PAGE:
Is it easy to beat the market Index returns (Nifty, Sensex etc)?
Beating the stock market Index returns is incredibly hard.
The experts on financial TV and financial press would make you believe it is easy to pick market-beating stocks. So would a lot of financial planners. But they always stop short of showing you the evidence or show short term returns or just handwave the whole returns comparison. Time and again research has shown that beating the stock market Index returns is incredibly hard. Further selecting which investors will be able to beat the index market returns is equally hard. Thus the age-old advice, invest in index funds and keep your investment costs low.
Let’s look at the data.
There is a lot of noise in the Indian data and in the financial blogosphere where this is hotly debated. Most of the data presented in the financial blogosphere is not conclusive and almost all of it suffers from selection and survivorship bias. AMFI collects monthly data on the stock and flow of money invested into different mutual funds category (eg. Equity, bond, lifestyle etc). Since it is flow data we are using it is free of selection and survivorship bias. We use this data to create a history of equity mutual fund returns (as an industry) and compare it to NIFTY returns. The difference is massive, of the order of 60bps a month. In the chart below we track Rs100 invested in NIFTY and the average equity mutual fund.
But our data ends in 2013. Enter SPIVA Index Vs Active report.
SPIVA, which stands for S&P Index Vs Active studies the outperformance of active managers vs benchmark Indices all over the world. They have been writing a report on India as well and starting this year (2019) it includes a 10-year comparison of Index Vs Active funds in the Indian Mutual Fund landscape. The results are not good for the active guys:
So in one of the longest bull market (2009 – 2019), the active guys have underperformed in each category. Beware the next promise from the advisors that active funds have better downside protection, i.e in times of market downturns they fall less. Again across multiple market cycles globally, this has also been proven to be patently false.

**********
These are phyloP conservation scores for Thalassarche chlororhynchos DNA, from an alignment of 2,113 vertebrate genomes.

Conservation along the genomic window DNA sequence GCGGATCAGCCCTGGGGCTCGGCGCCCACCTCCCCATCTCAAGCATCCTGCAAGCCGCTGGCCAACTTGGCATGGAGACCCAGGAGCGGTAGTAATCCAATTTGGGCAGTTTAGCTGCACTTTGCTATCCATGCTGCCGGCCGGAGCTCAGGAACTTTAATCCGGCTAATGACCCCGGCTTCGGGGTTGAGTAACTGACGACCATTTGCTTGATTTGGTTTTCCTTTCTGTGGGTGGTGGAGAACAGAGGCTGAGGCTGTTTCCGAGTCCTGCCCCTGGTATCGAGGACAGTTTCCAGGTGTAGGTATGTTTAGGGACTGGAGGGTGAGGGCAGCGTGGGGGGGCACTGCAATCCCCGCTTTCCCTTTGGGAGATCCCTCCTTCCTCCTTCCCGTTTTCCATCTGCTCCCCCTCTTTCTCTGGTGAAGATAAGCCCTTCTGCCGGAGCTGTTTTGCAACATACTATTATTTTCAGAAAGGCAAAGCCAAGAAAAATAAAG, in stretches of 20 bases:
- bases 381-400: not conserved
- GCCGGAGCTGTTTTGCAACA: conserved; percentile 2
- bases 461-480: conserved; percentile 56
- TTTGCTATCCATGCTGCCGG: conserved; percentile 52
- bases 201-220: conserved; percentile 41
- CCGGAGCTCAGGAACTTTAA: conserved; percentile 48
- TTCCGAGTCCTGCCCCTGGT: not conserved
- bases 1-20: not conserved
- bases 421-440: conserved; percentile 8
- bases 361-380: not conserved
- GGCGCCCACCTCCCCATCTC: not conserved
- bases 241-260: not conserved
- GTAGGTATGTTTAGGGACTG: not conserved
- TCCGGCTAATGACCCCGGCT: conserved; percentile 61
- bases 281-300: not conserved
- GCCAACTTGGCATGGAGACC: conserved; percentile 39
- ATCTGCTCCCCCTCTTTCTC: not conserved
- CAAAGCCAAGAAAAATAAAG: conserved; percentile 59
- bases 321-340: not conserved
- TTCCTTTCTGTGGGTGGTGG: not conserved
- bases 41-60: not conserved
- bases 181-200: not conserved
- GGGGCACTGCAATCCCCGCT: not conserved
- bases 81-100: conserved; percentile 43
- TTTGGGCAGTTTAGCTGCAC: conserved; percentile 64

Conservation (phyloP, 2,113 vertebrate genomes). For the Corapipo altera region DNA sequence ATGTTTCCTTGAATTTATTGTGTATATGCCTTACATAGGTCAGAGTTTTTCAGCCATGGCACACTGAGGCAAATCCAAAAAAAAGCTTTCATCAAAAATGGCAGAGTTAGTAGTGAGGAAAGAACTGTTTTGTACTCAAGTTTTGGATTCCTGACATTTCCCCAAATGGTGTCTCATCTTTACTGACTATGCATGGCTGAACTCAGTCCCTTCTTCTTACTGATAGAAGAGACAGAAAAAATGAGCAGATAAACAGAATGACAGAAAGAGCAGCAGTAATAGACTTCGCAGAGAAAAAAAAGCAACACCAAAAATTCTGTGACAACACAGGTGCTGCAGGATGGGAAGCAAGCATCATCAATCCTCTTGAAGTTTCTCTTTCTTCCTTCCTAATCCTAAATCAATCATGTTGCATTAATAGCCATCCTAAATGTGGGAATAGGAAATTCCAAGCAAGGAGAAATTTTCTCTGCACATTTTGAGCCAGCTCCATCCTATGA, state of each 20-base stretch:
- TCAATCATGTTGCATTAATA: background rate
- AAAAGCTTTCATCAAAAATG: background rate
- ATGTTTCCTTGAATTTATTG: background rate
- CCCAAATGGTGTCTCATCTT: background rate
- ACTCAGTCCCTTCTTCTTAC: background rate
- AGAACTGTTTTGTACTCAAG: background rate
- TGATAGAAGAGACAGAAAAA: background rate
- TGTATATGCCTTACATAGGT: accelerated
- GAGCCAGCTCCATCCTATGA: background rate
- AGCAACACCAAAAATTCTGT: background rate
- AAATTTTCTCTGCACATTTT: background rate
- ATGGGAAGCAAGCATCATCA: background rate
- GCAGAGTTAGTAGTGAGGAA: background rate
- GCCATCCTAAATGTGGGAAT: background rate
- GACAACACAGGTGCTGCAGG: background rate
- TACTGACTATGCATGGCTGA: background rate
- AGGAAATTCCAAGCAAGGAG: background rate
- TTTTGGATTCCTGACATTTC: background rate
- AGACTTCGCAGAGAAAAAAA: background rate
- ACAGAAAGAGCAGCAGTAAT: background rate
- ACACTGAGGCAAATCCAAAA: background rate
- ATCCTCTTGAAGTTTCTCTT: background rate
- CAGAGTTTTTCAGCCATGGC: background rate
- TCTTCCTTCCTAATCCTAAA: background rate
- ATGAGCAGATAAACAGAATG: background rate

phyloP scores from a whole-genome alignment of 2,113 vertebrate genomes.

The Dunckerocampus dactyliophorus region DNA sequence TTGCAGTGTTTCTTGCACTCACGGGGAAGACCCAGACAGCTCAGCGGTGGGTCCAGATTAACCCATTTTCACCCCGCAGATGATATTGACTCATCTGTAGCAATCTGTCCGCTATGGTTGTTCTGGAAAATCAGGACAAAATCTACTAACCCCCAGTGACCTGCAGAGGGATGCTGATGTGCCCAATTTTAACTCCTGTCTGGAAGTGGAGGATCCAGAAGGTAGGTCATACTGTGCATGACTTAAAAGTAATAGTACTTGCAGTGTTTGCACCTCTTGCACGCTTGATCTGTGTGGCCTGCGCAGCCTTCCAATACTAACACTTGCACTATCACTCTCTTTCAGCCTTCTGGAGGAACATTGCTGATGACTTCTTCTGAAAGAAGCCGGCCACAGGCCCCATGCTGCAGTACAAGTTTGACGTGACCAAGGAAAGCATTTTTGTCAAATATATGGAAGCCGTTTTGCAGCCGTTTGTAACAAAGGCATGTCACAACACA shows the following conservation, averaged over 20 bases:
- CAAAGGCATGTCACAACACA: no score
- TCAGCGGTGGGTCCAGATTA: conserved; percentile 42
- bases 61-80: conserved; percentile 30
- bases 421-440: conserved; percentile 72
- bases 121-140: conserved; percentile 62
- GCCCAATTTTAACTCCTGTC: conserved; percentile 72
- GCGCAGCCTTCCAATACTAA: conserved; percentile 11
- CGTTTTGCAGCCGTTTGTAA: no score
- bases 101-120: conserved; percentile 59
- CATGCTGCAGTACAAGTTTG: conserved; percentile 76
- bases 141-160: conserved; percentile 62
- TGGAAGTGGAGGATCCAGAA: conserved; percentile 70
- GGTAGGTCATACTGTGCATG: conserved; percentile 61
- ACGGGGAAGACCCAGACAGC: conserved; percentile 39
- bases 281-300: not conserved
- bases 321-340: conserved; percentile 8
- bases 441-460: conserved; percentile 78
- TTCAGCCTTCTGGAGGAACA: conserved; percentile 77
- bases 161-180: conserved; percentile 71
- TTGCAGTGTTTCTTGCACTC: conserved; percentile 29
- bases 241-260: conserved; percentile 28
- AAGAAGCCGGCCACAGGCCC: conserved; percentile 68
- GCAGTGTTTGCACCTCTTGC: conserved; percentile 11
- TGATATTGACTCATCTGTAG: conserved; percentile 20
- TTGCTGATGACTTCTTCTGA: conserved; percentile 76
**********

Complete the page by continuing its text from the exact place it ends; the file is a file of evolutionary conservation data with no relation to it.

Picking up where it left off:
SPIVA goes deeper into the issue at hand and looks at survivorship and also style consistency. An interesting story emerges if you look at the 10-year data.
- Only 67% of Large Cap and Mid/Small Cap funds survive for 10 years. What happened to the remaining 33%. They are usually merged with better performing funds to hide their inferior performance. What this also means is that if you run any analysis starting with funds available today you will get very biased returns as it will not capture the 33% funds available at the start of 2009 which had bad outcomes. This is the single biggest fault in most of the fund analysis that is littered on the web. They start with the survivors and look at their past returns.
- There is little style consistency. Large-cap funds had a style consistency of only 14.63%. They were taking a lot of mid-cap and small-cap risk. Still, 64% of large-cap funds failed to beat the benchmark index. Given the stricter guidelines imposed by SEBI, it will be harder for funds to take a risk outside their defined scope. This will make it even harder for them to beat benchmark returns.
There is a lot of international evidence that active managers underperform market index returns. The higher fees charged by active managers usually is the biggest drag on their performance. An exhaustive study by Vanguard finds
“To take one example, 72% of U.S. large-cap value equity funds under performed their benchmarks over the ten years ended December 31, 2014. The case for indexing has been strong over shorter horizons, too, although shorter sample periods have tended to produce slightly more erratic results. The case for indexing over longer horizons such as 15 years has also tended to be strong.”
Similar returns have been shown in academia for all investment horizons.
The last two years have been good for managed mutual funds. This reflects in the increased marketing money and rhetoric by the managed portfolio managers and investment managers that push these products for higher fees than an index mutual fund.
A prudent investor would do well to look at the long term performance evidence in India and abroad and ask “is this time any different?”
It’s all good in theory, but what does it mean in practice:
- Beating the market is incredibly hard. So is selecting a money manager who can beat the market. For every Warren Buffet, there are thousands of money managers who underperform the market index.
- If investing is not your day job and you don’t want to take a lot of risks, you are better off investing in index mutual funds.
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First published – Apr 23 2016
Updated – Jun 10 2019